We have produced this briefing, based on conversations we’ve had with hundreds of grantmakers, to provide foundation leaders with a framework and considerations to help guide decisions about how best to support grantees.
Nonprofit Finance Fund’s annual survey asks nonprofits in the US about their programs, financial health, and management strategies. Our hope is that this data will be used to spark dialogue in service of change.
The Kresge Foundation held a symposium with leaders of national networks and umbrella human services nonprofits on April 4, 2014, at the Aspen Institute in Washington, D.C. The goals of the symposium were to: 1. Identify the major challenges and issues in the current environment that affect the capacity of human services organizations and networks to effectively deliver services. 2. Provide an opportunity for human services leaders to share knowledge and expertise with peers while forming new relationships and partnerships. 3. Develop actionable recommendations to assist in the transformation of the human services sector. This document distills the themes of Read more
This is the second article in a series exploring the public-private partnership undertaken by the Connecticut Early Childhood Funder Collaborative, the Connecticut Council for Philanthropy and the State of Connecticut. This article, Taking on New Roles to Address 21st Century Problems, explored the role of the Connecticut Council for Philanthropy (CCP), an association of funders within this endeavor. For CCP, this was an opportunity to explore and test a new working structure in response to the desire within Connecticut’s philanthropic community to achieve meaningful and large-scale systems change.
This series introduces young people to strategic, thoughtful philanthropy, and inspires them toward giving with impact. Families and adults who work with youth can use these guides to facilitate peer discussions and fun activities around giving.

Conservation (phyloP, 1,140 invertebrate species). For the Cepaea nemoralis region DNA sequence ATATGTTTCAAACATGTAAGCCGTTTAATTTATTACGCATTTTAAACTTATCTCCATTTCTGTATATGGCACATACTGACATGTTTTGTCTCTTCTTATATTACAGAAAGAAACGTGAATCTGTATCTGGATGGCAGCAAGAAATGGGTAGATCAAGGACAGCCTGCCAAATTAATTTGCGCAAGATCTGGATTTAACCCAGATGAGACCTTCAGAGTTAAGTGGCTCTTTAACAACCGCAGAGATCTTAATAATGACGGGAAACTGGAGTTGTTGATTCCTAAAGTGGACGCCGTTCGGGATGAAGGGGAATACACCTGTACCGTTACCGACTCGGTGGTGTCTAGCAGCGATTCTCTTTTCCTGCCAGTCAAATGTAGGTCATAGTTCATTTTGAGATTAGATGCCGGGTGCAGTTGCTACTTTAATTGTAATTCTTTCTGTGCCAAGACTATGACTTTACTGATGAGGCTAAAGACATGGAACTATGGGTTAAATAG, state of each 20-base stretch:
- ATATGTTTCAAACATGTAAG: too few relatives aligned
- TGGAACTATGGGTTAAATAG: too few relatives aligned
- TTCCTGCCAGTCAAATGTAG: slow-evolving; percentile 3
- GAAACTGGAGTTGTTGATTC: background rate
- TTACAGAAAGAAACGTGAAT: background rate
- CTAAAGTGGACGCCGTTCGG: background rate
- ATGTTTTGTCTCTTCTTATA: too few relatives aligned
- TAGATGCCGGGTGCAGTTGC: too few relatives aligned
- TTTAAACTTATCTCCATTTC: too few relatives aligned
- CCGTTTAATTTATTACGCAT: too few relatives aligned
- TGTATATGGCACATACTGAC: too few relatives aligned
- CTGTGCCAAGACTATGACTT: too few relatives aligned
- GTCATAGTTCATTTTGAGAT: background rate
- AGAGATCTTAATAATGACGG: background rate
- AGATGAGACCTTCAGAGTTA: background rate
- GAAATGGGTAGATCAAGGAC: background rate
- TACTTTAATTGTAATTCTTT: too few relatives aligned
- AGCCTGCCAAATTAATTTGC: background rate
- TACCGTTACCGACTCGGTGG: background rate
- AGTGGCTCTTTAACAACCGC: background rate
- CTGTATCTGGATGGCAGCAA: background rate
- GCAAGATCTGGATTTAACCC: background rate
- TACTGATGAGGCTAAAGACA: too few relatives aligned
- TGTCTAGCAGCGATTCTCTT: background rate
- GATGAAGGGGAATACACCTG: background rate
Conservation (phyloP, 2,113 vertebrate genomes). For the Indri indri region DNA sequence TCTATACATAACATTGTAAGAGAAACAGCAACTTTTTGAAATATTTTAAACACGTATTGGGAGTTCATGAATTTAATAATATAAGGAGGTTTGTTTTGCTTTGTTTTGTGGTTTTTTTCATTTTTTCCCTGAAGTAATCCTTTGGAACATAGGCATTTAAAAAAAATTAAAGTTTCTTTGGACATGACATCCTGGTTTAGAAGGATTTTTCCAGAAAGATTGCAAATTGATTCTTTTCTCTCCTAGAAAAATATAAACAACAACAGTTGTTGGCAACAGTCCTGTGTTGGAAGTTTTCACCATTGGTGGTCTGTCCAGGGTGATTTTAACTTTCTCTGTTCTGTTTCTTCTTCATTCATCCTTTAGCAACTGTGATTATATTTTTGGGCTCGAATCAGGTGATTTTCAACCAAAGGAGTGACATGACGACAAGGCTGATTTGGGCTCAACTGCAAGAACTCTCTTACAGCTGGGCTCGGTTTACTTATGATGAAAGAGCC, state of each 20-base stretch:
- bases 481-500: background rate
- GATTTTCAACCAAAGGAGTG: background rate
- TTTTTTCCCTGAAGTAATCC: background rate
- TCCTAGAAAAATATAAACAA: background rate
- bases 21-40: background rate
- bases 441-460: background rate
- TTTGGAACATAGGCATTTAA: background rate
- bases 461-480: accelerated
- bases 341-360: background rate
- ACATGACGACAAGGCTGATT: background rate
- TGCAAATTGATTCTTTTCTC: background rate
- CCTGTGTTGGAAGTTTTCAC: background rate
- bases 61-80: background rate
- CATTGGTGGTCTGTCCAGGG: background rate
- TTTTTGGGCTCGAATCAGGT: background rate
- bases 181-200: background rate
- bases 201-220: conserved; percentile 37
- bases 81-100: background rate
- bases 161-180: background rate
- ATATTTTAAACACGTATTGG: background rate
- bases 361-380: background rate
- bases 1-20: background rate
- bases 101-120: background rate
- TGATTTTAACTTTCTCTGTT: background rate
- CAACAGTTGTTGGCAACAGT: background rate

In the wake of natural disasters, health crises, and violence donors often ask, “How Can I Help?” To shed some light on this question, we developed a blog series on a variety of different disaster relief and recovery topics.
In an effort to help advance the field of advocacy and public policy funding, The Colorado Trust published this evaluation report as a joint effort between funder and evaluator, describing where they saw success, where they saw failure, and lessons learned along the way.
Based on the perspectives of more than 200 foundation CEOs collected through in-depth interviews and responses to a survey from May to June of 2016, The Future of Foundation Philanthropy: The CEO Perspective captures foundation leaders’ views on challenges and concerns about the changing landscape in which they work, practices they believe to hold the most promise for helping foundations reach their potential, and the most pressing issues that will influence foundation philanthropy in the coming years.
Although time-bound philanthropic initiatives are a well-established practice, there is still much to learn about effective ways to implement, evaluate, and wind down these types of investments. This open-access article describes the NSI evaluation, how the findings informed Hewlett’s philanthropic approach, and provides a case example of a philanthropic-initiative exit. Key considerations for monitoring and evaluation practices particular to the context of a planned exit are discussed.
This report explores ways to stimulate and develop community philanthropy as a means of contributing to the sustainability of civil society and supporting the effectiveness of development aid.
This report reflects on 17 arts organizations’ experiences with $1 buildings. It shares their lessons about how best to assess, prepare for, and structure these opportunities in order to achieve positive outcomes for arts and cultural organizations, funders, and communities.